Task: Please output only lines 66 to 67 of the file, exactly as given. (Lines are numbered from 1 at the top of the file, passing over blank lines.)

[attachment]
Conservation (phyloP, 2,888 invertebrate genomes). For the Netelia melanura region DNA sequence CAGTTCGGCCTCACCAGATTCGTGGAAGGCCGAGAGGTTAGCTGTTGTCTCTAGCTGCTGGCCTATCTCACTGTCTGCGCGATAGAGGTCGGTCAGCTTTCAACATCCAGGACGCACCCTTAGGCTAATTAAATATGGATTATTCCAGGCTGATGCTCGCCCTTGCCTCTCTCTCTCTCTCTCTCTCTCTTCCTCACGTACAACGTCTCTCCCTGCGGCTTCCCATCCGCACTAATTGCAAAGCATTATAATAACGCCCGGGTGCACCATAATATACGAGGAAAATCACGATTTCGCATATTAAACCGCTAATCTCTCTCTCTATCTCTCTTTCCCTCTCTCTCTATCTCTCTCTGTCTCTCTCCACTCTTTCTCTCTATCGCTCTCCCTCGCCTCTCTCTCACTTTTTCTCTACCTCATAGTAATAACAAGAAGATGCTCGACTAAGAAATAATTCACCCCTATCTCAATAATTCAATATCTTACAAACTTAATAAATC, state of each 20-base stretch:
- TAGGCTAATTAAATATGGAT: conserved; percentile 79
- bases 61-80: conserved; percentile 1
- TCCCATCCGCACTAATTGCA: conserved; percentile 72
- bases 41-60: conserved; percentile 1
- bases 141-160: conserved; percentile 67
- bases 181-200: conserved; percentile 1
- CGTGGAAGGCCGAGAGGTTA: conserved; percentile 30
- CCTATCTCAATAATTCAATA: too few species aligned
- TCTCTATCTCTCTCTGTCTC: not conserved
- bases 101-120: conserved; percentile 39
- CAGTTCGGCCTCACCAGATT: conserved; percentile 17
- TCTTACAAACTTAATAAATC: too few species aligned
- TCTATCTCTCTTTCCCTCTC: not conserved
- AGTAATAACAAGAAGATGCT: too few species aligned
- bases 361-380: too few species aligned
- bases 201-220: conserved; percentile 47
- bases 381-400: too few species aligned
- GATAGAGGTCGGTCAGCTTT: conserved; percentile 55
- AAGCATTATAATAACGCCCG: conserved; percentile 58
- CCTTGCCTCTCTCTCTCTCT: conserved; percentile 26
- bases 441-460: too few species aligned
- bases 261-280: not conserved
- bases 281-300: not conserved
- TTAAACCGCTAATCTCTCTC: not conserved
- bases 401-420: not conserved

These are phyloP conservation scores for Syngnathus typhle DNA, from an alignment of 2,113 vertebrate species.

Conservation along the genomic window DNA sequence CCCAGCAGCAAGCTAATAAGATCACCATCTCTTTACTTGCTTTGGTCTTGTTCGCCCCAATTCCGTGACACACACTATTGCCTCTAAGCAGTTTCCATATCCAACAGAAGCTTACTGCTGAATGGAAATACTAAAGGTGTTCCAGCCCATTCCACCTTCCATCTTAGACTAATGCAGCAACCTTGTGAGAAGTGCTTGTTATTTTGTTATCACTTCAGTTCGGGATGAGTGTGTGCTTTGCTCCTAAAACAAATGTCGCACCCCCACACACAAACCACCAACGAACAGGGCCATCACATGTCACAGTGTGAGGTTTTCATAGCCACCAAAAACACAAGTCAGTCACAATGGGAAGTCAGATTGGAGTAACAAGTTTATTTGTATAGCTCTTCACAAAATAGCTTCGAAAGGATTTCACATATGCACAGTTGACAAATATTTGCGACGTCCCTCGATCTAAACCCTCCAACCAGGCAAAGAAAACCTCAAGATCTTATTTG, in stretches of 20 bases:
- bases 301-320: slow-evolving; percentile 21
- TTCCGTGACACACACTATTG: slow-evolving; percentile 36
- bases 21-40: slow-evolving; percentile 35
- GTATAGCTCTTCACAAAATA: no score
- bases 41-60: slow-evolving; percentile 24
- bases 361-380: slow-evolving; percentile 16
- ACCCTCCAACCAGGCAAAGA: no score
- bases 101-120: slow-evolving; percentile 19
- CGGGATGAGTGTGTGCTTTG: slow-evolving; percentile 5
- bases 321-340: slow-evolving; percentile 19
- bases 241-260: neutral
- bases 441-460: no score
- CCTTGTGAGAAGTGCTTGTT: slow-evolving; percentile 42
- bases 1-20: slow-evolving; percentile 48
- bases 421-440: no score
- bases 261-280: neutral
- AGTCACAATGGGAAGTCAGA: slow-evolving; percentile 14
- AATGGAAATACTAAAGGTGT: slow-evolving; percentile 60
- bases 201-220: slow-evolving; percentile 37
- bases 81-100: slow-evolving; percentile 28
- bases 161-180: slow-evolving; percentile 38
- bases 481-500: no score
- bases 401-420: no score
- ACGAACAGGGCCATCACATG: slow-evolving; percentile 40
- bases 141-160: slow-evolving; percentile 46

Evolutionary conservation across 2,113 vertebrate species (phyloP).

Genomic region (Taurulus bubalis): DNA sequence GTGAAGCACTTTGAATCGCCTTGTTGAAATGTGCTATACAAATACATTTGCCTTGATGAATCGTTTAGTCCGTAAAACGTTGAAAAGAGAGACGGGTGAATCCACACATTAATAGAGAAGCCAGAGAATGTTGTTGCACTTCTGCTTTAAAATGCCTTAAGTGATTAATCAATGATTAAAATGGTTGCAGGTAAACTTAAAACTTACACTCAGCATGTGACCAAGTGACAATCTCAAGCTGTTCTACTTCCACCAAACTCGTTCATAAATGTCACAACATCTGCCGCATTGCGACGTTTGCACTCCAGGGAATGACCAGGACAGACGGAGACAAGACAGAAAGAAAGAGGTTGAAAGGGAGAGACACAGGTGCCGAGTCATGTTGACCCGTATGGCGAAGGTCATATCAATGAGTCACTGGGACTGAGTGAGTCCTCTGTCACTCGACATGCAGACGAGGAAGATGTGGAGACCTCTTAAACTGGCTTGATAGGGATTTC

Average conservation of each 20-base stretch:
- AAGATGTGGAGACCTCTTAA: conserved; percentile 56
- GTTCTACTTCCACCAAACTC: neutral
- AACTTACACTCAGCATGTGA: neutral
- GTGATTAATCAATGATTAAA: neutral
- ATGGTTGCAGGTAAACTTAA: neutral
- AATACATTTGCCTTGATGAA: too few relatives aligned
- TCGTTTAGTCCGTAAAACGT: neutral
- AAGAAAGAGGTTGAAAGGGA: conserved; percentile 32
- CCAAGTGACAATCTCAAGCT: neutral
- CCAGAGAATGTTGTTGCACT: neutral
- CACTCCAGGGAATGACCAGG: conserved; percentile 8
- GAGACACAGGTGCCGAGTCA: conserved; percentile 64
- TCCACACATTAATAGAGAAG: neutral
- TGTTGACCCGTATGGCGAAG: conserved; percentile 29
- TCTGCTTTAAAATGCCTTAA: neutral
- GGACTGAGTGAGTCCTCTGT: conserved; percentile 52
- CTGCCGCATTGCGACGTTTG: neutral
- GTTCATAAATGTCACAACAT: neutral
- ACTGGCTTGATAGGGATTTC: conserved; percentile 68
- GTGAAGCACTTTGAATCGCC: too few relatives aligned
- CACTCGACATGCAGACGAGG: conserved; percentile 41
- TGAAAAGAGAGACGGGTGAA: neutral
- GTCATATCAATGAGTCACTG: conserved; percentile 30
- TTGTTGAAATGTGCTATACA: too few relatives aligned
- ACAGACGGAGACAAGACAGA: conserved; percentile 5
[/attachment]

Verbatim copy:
- CCAGAGAATGTTGTTGCACT: neutral
- CACTCCAGGGAATGACCAGG: conserved; percentile 8